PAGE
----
Participation in the planning process is no substitute for direct participation in the marketplace, and has created a landscape of nomads who have to move around constantly to find a place adapted to their changing lifestyle. [Planning for nomads]

On streets

Without assuming direct exclusion, modern vehicles gradually crowded out pedestrians off the street and onto marginal spaces not intended for circulation, curbs and sidewalks. [The geometry of nowhere]

The creation of a local economy requires a network of space that functions at the local space, pedestrian space, and can interface with higher capacity networks to generate a metropolitan economy. [The movement economies]

The Axe Historique in Paris demonstrates this perfectly, as there is, for the same high-capacity highway that begins at the Champs-Élysées, a narrowing of the adjacent open space that becomes less alive the further out of the city we go, until we reach the full open space of La Défense and its very rich local economy. [A conversation about the geometry of nowhere]

After decades of auto-centric public works planning, the New York City Department of Transportation is adopting a pattern book based on open space for people, hence making its name inaccurate. [A pattern language for New York streets]

A program of sprawl repair could recreate a geometry of place in sprawl cities by ripping up the redundant infrastructure around buildings and creating connected open space. [The geometry of nowhere]

Traffic patterns have been centrally planned in the 20th century, resulting in an explosion of traffic control systems and ever worsening traffic. An emergent traffic pattern eliminates these controls and empowers vehicles to make decisions based on their local context, optimizing the global traffic pattern emergently. [Fake complexity: traffic control]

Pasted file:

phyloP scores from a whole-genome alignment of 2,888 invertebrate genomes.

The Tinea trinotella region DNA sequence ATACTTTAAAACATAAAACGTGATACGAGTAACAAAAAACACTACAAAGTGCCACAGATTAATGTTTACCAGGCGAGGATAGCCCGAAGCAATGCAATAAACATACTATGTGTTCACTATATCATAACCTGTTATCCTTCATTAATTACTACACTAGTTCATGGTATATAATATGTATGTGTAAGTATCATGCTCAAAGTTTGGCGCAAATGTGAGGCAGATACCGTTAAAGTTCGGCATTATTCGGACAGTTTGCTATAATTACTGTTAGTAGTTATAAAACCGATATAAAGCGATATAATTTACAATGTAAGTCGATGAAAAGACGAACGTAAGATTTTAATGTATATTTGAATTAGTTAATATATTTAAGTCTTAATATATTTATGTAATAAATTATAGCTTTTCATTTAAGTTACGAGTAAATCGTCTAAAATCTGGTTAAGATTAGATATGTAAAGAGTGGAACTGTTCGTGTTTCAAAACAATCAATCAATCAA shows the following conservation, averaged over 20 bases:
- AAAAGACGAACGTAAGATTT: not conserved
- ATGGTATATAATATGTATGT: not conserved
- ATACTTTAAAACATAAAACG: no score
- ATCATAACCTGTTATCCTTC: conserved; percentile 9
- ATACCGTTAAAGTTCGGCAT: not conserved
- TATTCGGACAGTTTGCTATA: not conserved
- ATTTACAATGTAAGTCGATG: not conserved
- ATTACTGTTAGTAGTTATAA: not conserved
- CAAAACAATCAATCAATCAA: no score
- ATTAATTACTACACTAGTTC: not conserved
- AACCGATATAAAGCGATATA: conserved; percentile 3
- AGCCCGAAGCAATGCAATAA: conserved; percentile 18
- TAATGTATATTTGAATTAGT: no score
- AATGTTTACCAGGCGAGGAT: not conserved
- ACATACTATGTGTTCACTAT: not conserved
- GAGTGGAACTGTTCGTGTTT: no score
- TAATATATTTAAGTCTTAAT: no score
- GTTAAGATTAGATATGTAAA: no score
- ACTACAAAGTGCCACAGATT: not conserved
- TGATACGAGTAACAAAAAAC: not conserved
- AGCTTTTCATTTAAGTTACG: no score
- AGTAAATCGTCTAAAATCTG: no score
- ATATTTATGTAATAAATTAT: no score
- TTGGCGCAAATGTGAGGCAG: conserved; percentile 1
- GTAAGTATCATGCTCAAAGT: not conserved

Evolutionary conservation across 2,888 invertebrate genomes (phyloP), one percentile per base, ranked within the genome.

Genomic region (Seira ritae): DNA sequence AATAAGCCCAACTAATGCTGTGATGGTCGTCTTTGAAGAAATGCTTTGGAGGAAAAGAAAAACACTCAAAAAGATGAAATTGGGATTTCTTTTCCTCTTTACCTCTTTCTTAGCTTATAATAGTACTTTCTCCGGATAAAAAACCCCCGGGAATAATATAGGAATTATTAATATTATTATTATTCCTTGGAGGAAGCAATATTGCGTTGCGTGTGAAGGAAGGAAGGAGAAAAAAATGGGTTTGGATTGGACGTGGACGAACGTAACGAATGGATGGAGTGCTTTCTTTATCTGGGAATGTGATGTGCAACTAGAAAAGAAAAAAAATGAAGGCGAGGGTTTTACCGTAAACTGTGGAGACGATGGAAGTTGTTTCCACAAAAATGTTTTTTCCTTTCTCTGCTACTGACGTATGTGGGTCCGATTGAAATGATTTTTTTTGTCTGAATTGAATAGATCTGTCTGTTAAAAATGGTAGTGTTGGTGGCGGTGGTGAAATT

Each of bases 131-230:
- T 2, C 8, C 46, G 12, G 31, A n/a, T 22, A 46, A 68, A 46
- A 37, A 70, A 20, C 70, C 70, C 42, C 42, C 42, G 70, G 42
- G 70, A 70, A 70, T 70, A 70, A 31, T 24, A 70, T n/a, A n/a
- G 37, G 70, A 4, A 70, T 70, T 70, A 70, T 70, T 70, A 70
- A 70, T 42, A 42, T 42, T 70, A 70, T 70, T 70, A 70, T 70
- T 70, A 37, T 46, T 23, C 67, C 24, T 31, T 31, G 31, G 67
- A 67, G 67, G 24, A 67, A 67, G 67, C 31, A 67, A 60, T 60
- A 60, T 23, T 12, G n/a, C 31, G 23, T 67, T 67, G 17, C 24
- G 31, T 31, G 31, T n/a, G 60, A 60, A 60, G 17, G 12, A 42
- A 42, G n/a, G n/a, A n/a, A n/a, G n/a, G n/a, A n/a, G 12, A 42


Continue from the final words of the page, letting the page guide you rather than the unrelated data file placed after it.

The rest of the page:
On everything else

Even modern, gargantuan engineering projects tend to be emergent, such as in the enormous and organic construction site for the Burj Dubai tower. [A demonstration of complexity in Dubai]

A city’s urban tissue will change rapidly or slowly based on the building stock’s balance with the socioeconomic environment, and a city will show its maturity and adaptation by a stable urban tissue. [The Fundamentals of Urban Complexity]

Nature is nothing more than using emergent processes at the mineral, biological, and also social level. Forbidding some human artifacts, farms, from being turned into other human artifacts, cities, is not natural, as takes place in the center of Holland. Instead we must ensure to be natural in our urbanization of the environment by employing emergent processes. [The Urban Country: Holland]

The desire to control life drives the fear of the environmentalists, who do not recognize life as being a force capable of explosive adaptation and growth up to an equilibrium. Adopting supposedly sustainable technologies without adopting the processes of life will only invent new ways of destroying the environment. [Review of Home by Yann Arthus-Bertrand]

2 responses to “Beginning Emergent Urbanism

  1. Pingback: Voyage à Bâle: 3 – Gundeldinger Feld « La Ville Nouvelle

  2. Pingback: Basel, Gundeldinger Feld « The Downtown Creator